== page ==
Computer-assisted cognitive training is entertaining and interesting because of the vivid images, multi-sensory feedback and rich materials, which easily improves the active cooperation of patients. A randomized controlled trial (RCT) found that computer-assisted cognitive training effectively promotes recovery from PSCI, potentially because it improves cerebral blood flow and brain metabolism in the damaged areas (15).
Nevertheless, there is a paucity of scientific evidence supporting the combinational use of tDCS and cognitive training as a therapeutic option for PSEI. Moreover, its associated efficacy is unestablished. It was hypothesized that the combination of tDCS and cognitive training effectively treats PSEI and ADL dysfunction. Therefore, this study evaluated the therapeutic efficacy of combinational use of 2.0 mA tDCS and cognitive training on PSEI and ADL, geared towards exploring and optimizing its therapeutic options for clinical treatment.
Study site and participants
This study was performed at the Department of Rehabilitation Medicine, Third Affiliated Hospital of Sun Yat-Sen University, Guangzhou, China. In total, 50 patients diagnosed with stroke executive impairment admitted to the hospital between June 2018 and July 2020 were randomly assigned into 2 treatment groups 25 patients; the Real-tDCS treatment group and the Sham-tDCS treatment group.
Inclusion and exclusion criteria
Inclusion criteria were; (i) diagnosed with stroke; (ii) screened for cognitive dysfunction by MMSE (total score less than 24) and MoCA (total score less than 26); (iii) screened for executive dysfunction by the visual space and executive function subtest of MoCA (less than 4 out of 5 points); (iv) in stable condition and can complete the test with a pen; (v) first onset and course of disease (6–18 months); (vi) aged between 18 and 75 years; and (vii) capable of giving informed consent for the study.
Exclusion criteria were: (i) intracranial metal implants or skin lesions on target sites for stimulation; (ii) neurological or psychiatric disorders; (iii) severe cardiopulmonary, renal, and hepatic diseases; (iv) visual and hearing disorders; and (v) pregnancy.
Notably, this randomized controlled study was single-blind i.e. a computer-generated 1: 1 randomization table, created by a statistician not involved in the study, was used to randomly allocate subjects into the Real-tDCS and Sham-tDCS groups. Group assignments were confidentially placed in sealed opaque envelopes kept in a central locked cupboard by independent researchers not involved in the study.
After the initial assessment, the allocation scheme was disclosed to an occupational therapist, who performed rehabilitation with all subjects. The subjects were assessed by a blinded physician at baseline and the end of treatment (after 4 weeks). All the involved researchers, therapists, and physicians were trained on the use of the assessment tools before the start of the study.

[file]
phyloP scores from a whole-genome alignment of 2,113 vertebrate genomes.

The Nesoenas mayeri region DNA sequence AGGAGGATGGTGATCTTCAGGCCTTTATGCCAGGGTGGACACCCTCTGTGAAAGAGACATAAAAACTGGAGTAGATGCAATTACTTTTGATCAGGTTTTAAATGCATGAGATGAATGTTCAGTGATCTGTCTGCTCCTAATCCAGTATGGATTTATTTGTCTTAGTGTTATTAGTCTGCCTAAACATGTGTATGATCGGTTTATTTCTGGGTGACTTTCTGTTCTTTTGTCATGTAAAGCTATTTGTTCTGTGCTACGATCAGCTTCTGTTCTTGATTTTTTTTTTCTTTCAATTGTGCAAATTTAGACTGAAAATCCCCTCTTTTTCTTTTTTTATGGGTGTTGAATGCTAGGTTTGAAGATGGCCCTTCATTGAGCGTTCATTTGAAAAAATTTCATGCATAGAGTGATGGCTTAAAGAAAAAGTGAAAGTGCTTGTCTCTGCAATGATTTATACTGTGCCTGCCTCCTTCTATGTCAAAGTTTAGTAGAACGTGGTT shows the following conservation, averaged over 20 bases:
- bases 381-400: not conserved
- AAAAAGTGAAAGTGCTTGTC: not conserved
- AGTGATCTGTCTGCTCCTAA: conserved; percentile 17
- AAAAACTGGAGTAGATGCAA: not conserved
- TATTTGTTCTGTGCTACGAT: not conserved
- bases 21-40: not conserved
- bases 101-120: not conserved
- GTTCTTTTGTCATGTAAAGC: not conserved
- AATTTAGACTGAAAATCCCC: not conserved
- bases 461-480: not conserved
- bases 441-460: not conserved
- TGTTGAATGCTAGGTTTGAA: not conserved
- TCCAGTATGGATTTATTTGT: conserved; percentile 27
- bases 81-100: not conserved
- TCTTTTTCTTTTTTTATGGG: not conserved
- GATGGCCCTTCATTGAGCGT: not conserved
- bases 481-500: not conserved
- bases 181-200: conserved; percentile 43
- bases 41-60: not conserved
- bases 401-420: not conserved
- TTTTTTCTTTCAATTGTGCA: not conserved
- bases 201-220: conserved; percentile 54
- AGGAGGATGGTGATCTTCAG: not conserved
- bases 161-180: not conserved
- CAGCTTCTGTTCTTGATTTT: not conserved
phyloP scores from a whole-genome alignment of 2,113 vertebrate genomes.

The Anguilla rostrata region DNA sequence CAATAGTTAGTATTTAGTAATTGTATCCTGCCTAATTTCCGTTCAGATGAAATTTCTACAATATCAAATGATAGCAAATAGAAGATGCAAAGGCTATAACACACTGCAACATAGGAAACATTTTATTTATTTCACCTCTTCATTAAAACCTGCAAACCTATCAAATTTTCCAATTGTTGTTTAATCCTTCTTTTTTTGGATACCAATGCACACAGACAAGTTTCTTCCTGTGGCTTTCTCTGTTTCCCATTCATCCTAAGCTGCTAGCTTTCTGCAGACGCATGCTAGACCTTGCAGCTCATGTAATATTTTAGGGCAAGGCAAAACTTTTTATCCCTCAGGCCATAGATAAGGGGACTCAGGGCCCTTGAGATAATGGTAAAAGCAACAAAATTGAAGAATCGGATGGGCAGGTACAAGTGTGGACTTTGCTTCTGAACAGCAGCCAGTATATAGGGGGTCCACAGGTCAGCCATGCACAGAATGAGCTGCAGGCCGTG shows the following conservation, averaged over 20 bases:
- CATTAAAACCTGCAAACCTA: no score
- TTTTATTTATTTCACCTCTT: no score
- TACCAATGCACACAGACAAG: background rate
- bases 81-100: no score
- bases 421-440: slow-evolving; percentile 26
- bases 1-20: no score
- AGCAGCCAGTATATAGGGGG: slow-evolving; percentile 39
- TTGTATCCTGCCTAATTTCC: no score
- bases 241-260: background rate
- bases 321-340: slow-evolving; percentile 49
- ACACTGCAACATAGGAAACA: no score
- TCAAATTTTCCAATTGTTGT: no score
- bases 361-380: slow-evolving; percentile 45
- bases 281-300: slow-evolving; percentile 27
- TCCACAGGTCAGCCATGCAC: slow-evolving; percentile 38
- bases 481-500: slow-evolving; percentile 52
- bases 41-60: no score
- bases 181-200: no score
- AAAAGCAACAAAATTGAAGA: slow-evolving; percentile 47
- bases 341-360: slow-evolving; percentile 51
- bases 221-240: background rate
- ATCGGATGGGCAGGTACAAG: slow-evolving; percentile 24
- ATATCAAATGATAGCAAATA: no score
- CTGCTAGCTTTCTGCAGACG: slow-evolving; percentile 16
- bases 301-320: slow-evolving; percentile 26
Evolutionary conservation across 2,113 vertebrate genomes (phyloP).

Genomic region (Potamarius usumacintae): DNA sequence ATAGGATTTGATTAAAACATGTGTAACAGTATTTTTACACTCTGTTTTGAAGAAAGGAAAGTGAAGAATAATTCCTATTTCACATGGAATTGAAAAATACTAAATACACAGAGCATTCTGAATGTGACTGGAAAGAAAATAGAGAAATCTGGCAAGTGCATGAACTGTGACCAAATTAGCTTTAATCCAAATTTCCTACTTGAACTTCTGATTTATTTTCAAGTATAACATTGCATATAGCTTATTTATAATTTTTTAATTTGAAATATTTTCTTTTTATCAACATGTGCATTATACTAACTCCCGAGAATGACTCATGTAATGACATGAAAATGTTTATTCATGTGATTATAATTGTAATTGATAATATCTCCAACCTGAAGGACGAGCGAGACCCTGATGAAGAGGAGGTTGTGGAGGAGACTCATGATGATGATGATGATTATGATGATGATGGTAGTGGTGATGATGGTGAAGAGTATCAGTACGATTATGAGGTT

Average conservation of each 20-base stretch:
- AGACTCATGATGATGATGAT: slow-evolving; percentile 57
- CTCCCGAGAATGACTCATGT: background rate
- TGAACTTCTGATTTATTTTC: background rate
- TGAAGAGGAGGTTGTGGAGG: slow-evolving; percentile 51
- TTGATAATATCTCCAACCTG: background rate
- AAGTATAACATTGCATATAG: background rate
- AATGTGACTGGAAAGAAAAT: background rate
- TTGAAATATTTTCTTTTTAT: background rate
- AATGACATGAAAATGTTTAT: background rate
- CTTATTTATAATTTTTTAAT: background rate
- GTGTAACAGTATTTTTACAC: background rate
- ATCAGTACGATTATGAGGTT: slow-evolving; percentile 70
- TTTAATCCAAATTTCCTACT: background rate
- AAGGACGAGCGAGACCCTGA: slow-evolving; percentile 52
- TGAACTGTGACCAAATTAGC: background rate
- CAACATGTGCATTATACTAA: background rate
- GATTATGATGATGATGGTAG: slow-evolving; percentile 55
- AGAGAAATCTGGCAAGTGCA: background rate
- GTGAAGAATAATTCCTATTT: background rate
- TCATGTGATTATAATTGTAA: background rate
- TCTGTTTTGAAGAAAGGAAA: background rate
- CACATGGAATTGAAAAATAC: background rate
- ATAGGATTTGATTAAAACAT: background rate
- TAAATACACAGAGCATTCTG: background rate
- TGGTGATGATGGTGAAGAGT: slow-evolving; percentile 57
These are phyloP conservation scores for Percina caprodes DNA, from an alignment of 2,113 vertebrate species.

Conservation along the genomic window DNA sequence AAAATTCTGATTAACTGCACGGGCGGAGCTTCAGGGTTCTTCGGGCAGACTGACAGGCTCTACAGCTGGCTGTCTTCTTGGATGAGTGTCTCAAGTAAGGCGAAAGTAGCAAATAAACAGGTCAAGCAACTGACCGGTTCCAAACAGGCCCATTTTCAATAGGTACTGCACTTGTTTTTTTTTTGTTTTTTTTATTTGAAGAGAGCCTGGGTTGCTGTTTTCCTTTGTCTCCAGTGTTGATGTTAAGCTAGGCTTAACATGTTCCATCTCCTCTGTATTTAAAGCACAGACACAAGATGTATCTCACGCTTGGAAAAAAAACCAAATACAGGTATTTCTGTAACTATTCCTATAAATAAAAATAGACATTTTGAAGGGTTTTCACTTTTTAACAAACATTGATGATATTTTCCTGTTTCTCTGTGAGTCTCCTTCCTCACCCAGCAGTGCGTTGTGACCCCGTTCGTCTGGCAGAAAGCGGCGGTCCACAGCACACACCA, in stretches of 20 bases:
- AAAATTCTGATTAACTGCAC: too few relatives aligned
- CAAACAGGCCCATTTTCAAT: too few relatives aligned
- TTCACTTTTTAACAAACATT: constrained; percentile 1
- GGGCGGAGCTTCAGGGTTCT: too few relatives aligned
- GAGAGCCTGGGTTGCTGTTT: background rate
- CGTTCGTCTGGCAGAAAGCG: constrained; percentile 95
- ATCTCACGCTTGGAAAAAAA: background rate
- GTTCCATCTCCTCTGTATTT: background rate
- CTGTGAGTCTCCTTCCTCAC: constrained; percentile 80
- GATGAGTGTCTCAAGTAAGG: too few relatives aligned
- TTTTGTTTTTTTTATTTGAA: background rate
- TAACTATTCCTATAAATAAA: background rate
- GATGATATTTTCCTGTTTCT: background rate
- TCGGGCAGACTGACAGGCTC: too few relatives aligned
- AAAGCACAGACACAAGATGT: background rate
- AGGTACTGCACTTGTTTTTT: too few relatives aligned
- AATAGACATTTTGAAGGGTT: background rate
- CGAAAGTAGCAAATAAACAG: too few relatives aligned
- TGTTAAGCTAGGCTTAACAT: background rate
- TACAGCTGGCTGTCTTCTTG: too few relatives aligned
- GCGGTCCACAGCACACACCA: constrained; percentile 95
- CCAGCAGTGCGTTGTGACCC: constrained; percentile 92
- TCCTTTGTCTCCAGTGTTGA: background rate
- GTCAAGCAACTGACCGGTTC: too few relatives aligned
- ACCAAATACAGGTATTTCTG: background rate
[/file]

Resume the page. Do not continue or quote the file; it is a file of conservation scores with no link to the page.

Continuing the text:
Participants in the Real-tDCS group received both real tDCS stimulation and cognitive function training, whereas those in the Sham-tDCS group received both sham tDCS stimulation and cognitive function training. At baseline and after treatment, every participant was assessed by WCST, SCWT, DST, MMSE, MoCA, and ADLs.
Transcranial direct current stimulation
The tDCS was performed using a battery-driven, constant-current stimulator Model 8060 (Yimai Medical Technology Co., Ltd, Wuhan, China). This stimulator uses a 25 cm2 (5 × 5) isotonic saline sponge electrode as the stimulant. Studies show that the left dorsolateral prefrontal cortex (DLPFC) is closely associated with executive function performance (16–18). Therefore the left DLPFC was chosen as the stimulus target. The anode was placed at the left DLPFC, and the cathode was placed at the right DLPFC. The positioning of the electrodes was based on the international 10–20 electroencephalography (EEG) system. Stimulation, starting and ending simultaneously with cognitive function training, was applied continuously at an intensity of 2.0 mA. The treatments were scheduled for 5 sessions per week (Monday to Friday) over a span of 4 weeks for each study subject. In the sham stimulation, the current was delivered for 30 s and discontinued (19); however, the tDCS apparatus was left in place for 20 min, to mimic the real tDCS treatment (20 min). The stimulation sites were similar for both treatment groups.
Cognitive function training
Based on Withiel et al. (20), these procedures were performed using a computer. Study participants were simultaneously subjected to structural ability training (spatial understanding, spatial integration, and spatial structure training), reasoning ability training (sequence reasoning, spatial reasoning, and similarity training), and simulated daily task-oriented training (diary writing and shopping). During training, the therapist administered corresponding oral guidance based on the severity of the executive dysfunction of the participants. The difficulty and intensity of the training were varied gradually from easy to difficult. The treatments were scheduled for 20 min per session, 5 sessions a week (Monday to Friday), over a span of 4 weeks for each study participant.